Wettability is a key reservoir characteristic influencing geological carbon sequestration (GCS) processes, such as CO2 transport and storage capacity. Wettability is often determined on a limited number of reservoir samples by measuring the contact angle at the CO2/brine/mineral interface, but the ability to predict this value remains a challenge. In this work, minerals comprising a natural reservoir sample were identified, and the influence of their surface roughness and mineralogy on the contact angle was quantified to evaluate predictive models and controlling mechanisms. The natural sample was obtained from the Mount Simon formation, a representative siliciclastic reservoir that is the site of a United States Department of Energy CO2 injection project. A thin section of the Mount Simon sandstone was examined with compound light microscopy and environmental scanning electron microscopy (ESEM) coupled with energy-dispersive X-ray spectroscopy (EDS). Quartz and feldspar were identified as dominant minerals and were coated with various reddish black precipitates consistent with illite clay and iron oxide hematite. Contact angle (θ) measurements were conducted for the four representative minerals and the Mount Simon sample over a range of pressures (2–25 MPa) at 40 °C. At supercritical conditions, all samples are strongly water-wet, with contact angles between 27° and 45°. Several predictive models for contact angle were evaluated for the mineral and Mount Simon samples, including the Wenzel and Cassie–Baxter models, plus newly proposed modifications of these that account for the fraction of different minerals comprising the reservoir sample surface, the surface roughness, and the extent that roughness pits are filled with brine. Modeling results suggest that the fraction of mineral surfaces containing roughness pits filled with brine is the most important reservoir characteristic that controls wettability in the Mount Simon sandstone, followed by surface mineralogy. To our knowledge, this is one of the few studies to investigate the effects of individual minerals on the wettability of a natural reservoir sample.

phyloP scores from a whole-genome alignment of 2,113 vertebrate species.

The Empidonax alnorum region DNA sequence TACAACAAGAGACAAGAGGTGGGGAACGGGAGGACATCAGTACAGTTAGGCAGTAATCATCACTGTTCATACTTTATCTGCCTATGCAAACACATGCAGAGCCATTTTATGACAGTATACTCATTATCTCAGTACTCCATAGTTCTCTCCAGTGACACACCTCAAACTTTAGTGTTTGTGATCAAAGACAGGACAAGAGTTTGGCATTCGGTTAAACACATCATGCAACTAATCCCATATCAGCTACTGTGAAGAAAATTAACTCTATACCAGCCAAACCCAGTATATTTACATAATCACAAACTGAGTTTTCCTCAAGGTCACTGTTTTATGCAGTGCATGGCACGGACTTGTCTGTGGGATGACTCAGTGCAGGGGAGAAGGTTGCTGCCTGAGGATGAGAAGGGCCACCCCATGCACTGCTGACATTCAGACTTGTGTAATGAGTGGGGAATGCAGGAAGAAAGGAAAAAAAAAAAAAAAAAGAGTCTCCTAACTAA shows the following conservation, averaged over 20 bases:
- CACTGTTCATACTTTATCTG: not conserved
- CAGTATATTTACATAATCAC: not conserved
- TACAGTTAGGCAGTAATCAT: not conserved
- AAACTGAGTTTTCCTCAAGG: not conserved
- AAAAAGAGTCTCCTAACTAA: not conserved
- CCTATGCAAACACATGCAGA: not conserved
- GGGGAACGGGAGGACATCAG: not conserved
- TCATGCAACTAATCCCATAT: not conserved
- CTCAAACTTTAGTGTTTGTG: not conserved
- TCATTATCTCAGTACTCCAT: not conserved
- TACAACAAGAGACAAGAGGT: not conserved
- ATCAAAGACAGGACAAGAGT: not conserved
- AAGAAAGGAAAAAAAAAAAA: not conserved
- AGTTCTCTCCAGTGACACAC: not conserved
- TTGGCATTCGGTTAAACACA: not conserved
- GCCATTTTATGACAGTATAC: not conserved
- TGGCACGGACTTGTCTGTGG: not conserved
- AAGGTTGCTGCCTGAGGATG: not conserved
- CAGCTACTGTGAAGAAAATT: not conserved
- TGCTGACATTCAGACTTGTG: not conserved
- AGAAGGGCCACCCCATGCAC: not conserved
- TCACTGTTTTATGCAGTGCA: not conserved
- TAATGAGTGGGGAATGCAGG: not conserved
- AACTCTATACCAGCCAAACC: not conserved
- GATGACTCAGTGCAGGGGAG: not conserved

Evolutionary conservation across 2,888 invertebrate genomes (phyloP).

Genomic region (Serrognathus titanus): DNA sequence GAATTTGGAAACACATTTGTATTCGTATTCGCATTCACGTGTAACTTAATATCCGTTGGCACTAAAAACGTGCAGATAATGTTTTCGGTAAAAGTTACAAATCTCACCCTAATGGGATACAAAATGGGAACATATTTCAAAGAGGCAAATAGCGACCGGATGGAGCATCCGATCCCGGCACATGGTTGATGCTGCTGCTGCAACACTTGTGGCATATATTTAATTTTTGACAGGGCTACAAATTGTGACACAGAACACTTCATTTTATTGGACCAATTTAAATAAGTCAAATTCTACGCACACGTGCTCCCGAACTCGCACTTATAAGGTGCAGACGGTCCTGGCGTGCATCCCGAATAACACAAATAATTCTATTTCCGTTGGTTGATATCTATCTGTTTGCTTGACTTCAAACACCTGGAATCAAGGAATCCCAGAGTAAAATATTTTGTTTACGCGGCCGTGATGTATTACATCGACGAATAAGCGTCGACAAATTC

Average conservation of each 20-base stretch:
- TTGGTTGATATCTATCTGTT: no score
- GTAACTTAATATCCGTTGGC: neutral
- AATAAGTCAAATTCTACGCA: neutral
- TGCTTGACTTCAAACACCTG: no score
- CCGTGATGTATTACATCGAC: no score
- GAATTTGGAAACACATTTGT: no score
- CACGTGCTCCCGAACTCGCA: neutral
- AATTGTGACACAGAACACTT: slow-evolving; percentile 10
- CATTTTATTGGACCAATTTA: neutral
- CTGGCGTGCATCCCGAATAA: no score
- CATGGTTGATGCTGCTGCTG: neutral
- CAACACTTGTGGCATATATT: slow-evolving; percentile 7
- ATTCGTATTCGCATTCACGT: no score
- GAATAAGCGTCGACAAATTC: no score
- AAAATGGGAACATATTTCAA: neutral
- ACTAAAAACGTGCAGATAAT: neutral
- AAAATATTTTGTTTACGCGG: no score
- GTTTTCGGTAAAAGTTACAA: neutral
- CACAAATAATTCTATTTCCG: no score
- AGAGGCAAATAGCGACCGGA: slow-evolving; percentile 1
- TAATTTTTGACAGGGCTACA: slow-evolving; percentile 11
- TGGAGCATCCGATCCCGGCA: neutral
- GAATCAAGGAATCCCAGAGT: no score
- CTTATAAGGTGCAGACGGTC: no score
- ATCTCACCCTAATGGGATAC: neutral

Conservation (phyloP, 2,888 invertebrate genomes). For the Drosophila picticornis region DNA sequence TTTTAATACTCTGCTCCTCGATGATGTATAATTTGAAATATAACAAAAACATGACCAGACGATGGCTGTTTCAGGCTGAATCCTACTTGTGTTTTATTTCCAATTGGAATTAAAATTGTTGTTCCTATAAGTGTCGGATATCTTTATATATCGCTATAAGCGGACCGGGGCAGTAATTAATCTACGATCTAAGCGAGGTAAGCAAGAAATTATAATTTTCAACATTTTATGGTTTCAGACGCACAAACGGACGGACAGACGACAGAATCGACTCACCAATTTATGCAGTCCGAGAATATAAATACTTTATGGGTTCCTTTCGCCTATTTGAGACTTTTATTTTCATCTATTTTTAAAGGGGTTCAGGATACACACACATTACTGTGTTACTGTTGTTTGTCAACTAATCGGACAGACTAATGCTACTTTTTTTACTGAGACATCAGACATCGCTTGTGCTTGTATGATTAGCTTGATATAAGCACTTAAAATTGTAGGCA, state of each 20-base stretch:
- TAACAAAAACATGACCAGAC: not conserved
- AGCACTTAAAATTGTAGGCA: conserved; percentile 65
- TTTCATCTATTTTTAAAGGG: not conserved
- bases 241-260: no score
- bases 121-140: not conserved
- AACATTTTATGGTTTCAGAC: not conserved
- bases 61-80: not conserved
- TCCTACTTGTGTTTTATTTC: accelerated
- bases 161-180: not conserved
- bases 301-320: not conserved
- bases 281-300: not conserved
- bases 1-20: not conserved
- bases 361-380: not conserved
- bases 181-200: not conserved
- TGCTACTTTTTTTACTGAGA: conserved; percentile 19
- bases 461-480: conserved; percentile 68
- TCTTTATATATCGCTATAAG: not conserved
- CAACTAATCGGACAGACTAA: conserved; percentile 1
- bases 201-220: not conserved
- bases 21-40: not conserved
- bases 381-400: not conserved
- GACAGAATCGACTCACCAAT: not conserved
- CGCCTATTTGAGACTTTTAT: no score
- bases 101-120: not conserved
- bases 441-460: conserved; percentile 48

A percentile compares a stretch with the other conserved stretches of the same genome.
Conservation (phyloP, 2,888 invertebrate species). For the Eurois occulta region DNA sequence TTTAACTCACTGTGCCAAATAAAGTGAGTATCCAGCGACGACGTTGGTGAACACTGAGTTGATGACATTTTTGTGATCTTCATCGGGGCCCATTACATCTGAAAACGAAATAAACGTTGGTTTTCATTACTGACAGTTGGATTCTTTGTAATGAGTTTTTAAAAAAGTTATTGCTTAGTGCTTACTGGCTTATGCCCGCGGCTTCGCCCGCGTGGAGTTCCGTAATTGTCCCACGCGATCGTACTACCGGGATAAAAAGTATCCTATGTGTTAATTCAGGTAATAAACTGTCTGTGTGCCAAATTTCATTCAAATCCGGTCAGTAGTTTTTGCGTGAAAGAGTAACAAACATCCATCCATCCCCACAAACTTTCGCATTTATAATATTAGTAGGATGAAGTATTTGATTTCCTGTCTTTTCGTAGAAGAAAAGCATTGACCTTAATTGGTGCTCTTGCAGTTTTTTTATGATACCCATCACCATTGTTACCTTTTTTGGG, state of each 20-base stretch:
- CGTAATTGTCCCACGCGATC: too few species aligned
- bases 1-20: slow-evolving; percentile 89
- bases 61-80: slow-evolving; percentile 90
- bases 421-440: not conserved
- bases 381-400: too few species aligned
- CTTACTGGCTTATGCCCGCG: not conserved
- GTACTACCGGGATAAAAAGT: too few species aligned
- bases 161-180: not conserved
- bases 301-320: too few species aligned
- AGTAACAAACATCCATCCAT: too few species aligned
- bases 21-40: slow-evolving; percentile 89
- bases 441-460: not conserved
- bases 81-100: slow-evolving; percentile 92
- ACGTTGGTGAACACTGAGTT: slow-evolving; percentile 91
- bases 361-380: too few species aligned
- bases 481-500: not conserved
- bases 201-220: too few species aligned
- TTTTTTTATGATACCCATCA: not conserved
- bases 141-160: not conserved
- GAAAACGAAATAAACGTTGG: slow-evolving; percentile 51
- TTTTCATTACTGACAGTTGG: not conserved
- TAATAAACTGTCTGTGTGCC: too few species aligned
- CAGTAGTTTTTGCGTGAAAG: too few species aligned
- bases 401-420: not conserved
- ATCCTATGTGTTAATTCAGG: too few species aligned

In two dimensional (2D) transition metal dichalcogenides, defect-related processes can significantly affect carrier dynamics and transport properties. Using femtosecond degenerate pump-probe spectroscopy, exciton capture, and release by mid-gap defects have been observed in chemical vapor deposition (CVD) grown monolayer MoSe2. The observed defect state filling shows a clear saturation at high exciton densities, from which the defect density is estimated to be around 0.5 × 1012/cm2. The exciton capture time extracted from experimental data is around ~ 1 ps, while the average fast and slow release times are 52 and 700 ps, respectively. The process of defect trapping excitons is found to exist uniquely in CVD grown samples, regardless of substrate and sample thickness. X-ray photoelectron spectroscopy measurements on CVD and exfoliated samples suggest that the oxygen-associated impurities could be responsible for the exciton trapping. Our results bring new insights to understand the role of defects in capturing and releasing excitons in 2D materials, and demonstrate an approach to estimate the defect density nondestructively, both of which will facilitate the design and application of optoelectronics devices based on CVD grown 2D transition metal dichalcogenides.
For over two decades, Pd has been the primary hydrogenation metal studied for reductive catalytic water treatment applications. Herein, we report that alternative platinum group metals (Rh, Ru, Pt and Ir) can exhibit substantially higher activity, wider substrate selectivity and variable pH dependence in comparison to Pd. Cross comparison of multiple metals and oxyanion substrates provides new mechanistic insights into the heterogeneous reactions. Activity differences and pH effects mainly originate from the chemical nature of individual metals. Considering the advantages in performance and cost, results support renewed investigation of alternative hydrogenation metals to advance catalytic technologies for water purification and other environmental applications.